MikesBikes is a means of introducing students to business concepts; such as strategy formulation, decision-making and teamwork. When used in a Capstone Course the simulation enables students to bring together all the theory from their business degree into a single experiential learning activity. To not only understand the individual functions of business, but to also see the connectedness and interaction of these functions. Over the years Kolb continues to receive feedback from students that their MikesBikes experience has not only provided them with workforce readiness, but gives them the leading edge in job interviews.

Kolb has designed his courses to create the most a realistic business environment he can for his students. Students are first tasked with writing their MikesBikes Résumé to apply for a position in their management team. This is done using a combination of their Single-Player (practice version) performance and their personal skills, experience and abilities. Based on their résumés, students are put into teams and assigned roles; Marketing Manager, Operations Manager, Finance Manager, R&D Manager and CEO.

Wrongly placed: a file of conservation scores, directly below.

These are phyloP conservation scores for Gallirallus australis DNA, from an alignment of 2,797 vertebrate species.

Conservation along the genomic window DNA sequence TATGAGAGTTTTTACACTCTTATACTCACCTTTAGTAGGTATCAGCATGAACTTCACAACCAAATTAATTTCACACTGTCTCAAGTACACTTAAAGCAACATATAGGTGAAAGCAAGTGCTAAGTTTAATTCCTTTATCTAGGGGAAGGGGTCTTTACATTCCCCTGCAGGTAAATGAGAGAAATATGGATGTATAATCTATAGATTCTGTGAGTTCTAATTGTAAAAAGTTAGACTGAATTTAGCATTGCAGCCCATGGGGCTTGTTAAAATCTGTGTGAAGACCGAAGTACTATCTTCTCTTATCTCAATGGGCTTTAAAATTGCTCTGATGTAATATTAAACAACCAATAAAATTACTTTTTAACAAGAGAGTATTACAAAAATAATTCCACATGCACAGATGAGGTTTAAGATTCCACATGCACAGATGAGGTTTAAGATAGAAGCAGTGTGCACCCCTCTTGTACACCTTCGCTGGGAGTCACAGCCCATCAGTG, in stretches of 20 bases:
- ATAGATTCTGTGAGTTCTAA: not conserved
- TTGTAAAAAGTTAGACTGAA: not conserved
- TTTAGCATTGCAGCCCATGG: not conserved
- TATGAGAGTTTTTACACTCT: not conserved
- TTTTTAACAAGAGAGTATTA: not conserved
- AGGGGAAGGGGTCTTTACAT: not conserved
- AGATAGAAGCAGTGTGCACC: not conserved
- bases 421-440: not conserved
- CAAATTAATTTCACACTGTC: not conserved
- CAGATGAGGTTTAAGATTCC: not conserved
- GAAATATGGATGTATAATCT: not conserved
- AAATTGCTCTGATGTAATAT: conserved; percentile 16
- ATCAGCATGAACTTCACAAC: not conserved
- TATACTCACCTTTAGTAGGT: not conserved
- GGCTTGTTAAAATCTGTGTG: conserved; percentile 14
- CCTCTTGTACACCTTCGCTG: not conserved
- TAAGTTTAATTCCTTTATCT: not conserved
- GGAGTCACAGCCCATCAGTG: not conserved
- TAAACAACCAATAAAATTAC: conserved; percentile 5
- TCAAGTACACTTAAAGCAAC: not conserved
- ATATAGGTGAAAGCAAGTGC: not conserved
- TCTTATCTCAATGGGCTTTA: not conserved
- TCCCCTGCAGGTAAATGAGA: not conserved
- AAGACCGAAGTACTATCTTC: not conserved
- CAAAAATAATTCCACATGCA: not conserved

The student teams then work together to conduct a market and company analysis, formulate strategy and implement their decisions prior to the first decision deadline (Multi-Player rollover). After each rollover, the results are displayed and discussed in class, giving students time to meet and reflect on their decisions.

Over the length of the course students participate in mock board meetings and management team presentations. These complementary activities aim to not only help add reality to this experience, but to also give students genuine confidence and real-world skills to take into the workplace.

For Kolb, and hundreds of other instructors, the MikesBikes Business Simulation has proven to be a great foundation for students at all course levels.

Experiential Learning Coming Alive at Drexel University

Teaching Foundations of Business with MikesBikes Introduction

Credit: Drexel University, LeBow School of Business